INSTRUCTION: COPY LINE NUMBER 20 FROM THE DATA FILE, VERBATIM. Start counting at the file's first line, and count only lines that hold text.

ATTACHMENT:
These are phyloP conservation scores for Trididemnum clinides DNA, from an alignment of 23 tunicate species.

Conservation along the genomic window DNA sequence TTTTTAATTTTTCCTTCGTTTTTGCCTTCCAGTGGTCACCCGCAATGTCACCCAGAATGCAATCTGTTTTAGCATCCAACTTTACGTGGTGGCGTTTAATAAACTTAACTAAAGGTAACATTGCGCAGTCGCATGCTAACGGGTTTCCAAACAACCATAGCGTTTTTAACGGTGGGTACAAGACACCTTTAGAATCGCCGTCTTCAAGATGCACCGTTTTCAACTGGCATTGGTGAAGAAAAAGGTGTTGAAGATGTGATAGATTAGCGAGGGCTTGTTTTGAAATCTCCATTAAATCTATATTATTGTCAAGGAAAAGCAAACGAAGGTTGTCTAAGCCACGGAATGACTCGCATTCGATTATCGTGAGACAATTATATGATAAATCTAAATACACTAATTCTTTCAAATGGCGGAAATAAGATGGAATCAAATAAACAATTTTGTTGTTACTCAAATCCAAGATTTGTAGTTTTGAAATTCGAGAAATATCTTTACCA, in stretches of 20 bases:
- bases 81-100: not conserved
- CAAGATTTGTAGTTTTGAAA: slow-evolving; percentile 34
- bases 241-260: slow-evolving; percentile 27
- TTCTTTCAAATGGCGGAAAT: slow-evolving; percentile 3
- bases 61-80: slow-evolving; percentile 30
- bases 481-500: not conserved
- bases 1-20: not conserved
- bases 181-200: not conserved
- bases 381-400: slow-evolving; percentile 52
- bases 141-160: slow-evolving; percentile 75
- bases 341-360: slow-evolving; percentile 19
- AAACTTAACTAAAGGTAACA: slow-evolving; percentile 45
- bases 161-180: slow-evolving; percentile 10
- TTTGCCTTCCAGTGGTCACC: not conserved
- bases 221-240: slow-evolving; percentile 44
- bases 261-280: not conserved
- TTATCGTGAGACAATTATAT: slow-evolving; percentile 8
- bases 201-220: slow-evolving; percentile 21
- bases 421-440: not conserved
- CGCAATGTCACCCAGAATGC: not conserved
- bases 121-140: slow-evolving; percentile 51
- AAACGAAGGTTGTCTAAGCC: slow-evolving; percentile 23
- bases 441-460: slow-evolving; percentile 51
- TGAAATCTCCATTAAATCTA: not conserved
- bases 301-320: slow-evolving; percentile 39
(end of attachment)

- bases 201-220: slow-evolving; percentile 21